We made our way into the Downs at 5:30. We hung out in the concourse..some real lovely ladies all about. Nice. Very congested to get out onto the track...The grandstand concourse was mobbed. We sat in the 5th row, turf track, Ronnie's side. (Thank You Spires club presale..haha) Nice and close. The stage set looked even bigger than normal. It was sitting higher than usual. And it dwarfed the Downs grandstand. We caught a little bit of Alice Cooper and headed for cover as the showers began !! Our beautiful weather was disappearing !! When we got back to our seats at 8:15 the rain was becoming more steady....

At 8:55, the lights went down and we were getting underway. A bit of a shakeup...Jumping Jack Flash was back in the opening slot. Bang....right in our faces....bright lights and JJF. Mick was wearing a hat and long coat, Keith sported the hat he debuted in the UK. The sound was a bit low at first but came up nicely. The crowd was now able to cope with the rain as the Stones energized the track. It's Only Rock n Roll was next. It was already looking like a warhorse set, but who cares....The song was hot and Keith was jamming. Mick greeted us all after the song, our "first time in Louisville since 1989". And they went into Oh No Not You Again. For me it was nice to hear, since it was missing in Boston and New Jersey. Keith tried to make Charlie crack up but CW was having none of it. He kept avoiding eye contact with Keith as a big grin covered his face. Love the moments like that. Let's Spend the Night Together was solid and featured a nice driving riff late by Keith. A nice little twist. Mick mentioned how great it was to be "playing the first gig here". It was historic. Mick introduced the next one as a little country music for Kentucky. Dead Flowers...a must at the Downs. Played a little faster than usual. Great moment, "making bets on Kentucky Derby day"....huge cheer. I had to think, at that moment, Mick had to be smiling inside...after all these years, playing in the famous venue named in the lyric. You know you're a legend !!! Ronnie's solo was pretty sweet, and he was wearing those nice moon boots. Streets of Love ..I'll say it again, it's a good song live...especially the last two minutes when the band is jamming.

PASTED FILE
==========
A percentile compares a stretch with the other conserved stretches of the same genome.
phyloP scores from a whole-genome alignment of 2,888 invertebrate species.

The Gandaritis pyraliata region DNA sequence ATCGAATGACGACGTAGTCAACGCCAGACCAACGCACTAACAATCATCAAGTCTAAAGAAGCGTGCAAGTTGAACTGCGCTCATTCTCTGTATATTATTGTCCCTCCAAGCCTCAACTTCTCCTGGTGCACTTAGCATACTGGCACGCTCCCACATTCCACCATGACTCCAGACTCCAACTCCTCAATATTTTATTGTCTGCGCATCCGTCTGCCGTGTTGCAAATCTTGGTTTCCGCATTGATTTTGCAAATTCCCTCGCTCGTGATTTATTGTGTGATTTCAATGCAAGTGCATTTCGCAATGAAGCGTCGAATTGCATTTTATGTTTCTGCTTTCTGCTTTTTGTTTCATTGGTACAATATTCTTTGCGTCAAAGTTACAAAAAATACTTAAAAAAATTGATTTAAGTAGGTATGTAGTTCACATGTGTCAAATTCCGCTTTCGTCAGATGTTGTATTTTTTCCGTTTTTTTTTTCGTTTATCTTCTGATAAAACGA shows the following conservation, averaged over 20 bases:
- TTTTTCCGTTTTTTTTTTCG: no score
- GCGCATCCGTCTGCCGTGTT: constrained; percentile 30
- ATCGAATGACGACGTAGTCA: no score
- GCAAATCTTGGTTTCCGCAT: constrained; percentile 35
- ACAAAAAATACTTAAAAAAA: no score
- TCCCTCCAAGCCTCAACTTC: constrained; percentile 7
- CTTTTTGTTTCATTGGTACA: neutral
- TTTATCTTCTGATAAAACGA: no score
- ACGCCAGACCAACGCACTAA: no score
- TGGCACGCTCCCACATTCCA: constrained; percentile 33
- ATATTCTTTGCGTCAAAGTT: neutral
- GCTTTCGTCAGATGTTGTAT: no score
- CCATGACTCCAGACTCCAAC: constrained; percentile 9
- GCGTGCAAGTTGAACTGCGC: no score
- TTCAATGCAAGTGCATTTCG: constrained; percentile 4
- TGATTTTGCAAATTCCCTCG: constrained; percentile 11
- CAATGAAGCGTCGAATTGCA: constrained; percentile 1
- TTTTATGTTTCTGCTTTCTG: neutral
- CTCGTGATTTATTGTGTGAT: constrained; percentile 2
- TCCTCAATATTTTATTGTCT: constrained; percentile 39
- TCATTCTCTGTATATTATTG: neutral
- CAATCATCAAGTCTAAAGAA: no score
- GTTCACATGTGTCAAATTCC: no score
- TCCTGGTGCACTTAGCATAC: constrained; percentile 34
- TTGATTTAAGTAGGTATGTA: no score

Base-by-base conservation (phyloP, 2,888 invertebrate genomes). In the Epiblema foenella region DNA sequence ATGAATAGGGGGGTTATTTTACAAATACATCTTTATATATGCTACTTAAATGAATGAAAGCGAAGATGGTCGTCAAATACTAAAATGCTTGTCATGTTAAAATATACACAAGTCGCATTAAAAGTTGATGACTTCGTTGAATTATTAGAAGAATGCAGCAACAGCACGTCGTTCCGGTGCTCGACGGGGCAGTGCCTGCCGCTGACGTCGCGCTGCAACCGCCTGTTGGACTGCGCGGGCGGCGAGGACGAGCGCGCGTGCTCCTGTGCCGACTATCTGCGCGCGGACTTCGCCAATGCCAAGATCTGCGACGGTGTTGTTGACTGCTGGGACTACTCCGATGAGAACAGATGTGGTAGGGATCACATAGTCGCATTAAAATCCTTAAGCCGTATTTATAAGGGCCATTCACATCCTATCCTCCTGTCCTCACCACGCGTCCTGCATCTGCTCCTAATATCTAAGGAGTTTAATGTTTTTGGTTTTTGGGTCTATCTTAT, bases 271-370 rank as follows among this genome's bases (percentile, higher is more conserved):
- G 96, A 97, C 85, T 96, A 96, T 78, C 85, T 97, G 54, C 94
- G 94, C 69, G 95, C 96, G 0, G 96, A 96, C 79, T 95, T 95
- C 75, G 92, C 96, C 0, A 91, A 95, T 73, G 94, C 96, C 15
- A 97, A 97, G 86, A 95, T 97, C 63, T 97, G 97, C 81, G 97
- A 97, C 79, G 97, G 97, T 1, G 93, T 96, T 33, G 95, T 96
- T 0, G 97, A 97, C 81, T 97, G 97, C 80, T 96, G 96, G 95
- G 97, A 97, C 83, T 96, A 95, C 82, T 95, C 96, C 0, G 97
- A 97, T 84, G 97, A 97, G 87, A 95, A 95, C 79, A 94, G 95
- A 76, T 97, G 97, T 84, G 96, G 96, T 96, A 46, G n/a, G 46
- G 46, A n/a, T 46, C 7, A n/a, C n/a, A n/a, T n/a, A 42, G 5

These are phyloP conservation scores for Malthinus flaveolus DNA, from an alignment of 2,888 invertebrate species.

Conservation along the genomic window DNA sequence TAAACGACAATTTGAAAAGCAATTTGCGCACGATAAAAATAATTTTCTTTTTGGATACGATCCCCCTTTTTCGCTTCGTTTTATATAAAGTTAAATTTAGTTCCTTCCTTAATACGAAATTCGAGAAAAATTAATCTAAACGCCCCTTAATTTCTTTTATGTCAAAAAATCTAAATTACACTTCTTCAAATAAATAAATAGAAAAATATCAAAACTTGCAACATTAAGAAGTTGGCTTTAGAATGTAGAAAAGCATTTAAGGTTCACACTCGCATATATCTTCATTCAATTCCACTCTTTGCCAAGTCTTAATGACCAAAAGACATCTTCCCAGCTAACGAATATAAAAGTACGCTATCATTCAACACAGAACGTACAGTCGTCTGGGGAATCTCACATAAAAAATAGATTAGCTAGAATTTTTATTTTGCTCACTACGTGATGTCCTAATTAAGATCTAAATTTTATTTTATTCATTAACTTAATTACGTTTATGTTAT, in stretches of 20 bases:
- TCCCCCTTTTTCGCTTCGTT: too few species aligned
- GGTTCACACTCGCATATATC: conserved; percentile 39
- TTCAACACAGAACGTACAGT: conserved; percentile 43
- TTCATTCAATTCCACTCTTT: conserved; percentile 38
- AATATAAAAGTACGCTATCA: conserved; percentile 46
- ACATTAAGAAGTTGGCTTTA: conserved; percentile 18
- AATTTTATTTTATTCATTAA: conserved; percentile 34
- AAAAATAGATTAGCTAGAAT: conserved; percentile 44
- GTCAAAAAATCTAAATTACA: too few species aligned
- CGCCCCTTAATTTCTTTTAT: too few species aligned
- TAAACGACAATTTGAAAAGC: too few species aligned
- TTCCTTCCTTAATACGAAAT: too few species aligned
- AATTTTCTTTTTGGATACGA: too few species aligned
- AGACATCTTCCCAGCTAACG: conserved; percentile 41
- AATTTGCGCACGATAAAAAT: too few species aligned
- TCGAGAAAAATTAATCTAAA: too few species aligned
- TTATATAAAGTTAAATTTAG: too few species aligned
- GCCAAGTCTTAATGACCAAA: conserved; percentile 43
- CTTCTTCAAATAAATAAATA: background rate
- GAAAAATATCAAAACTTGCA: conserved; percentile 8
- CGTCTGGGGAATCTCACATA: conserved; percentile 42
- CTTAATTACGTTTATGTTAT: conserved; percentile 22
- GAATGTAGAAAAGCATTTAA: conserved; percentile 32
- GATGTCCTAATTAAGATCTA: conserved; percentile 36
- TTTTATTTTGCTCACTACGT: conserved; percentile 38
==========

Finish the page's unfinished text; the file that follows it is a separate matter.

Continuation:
Then, a trademark moment...12 minutes of greatness and ass kicking work...Midnight a driving rain. The visuals along with the sounds were amazing. There are some great photos of Mick from Steel Wheels, playing live in the rain. This was one of those moments. Through my binoculars, I could see the water sloshing off his feet, drops flying from the mic stand....his hat getting pelted. The rain did not stop this song or shorten it. It intensified it. It got darker, more bluesy, more powerful. The slow jam was slower, deeper, lower. Watching Mick take to the front catwalk edge and steer the crowd....with dark skies in the distance. wow. He went lower than ever.... with the "oh yeaahhs"..... so low , you could barely hear him say "yeah"... then it was "Muddy Waters said oh yeah...". How cool is that? Then when the song took off for the finale, he danced wildly across the slippery stage, as Keith, Ron and Charlie...and Darryl cranked away. it finally wrapped up in blazing fashion..."yes it hurts", Jagger called out into the rainy darkness.

Before Tumbling Dice could begin, Mick thanked us again for "putting up with this shitty weather". Dice got the crowd singing and swaying..and ro-ro-rollin. Keith did his run to the left wing, in front of us....and then as he went back to the main stage, did a slide across the wet a little kid, in front of Chuck and the backups singers...seeking approval.

When Keith took over for his songs, he greeted us all and in that nonchalant way said, " I don't give a damn about the weather. Ya take it as it comes. great to see you all...all those way down at the end, it's a weird angle we got here. (the grandstand seats stretched way off into the distance hundreds of yards from the stage and back pretty far as well) Then Keith turned to the onstage boxes, "how's everybody in the heavens?" He's always got a way with words. And wouldn't ya know it...The rain disappeared...for the rest of the night. You Got The Silver was soulful and sweet. Keith dropped to his knees on the wet stage floor at the end. Little T&A was quite ragged by everyone...but who cares...I'll take ragged T&A any day...I keep reminding the naysayers, it's the song we've been begging for from Keith.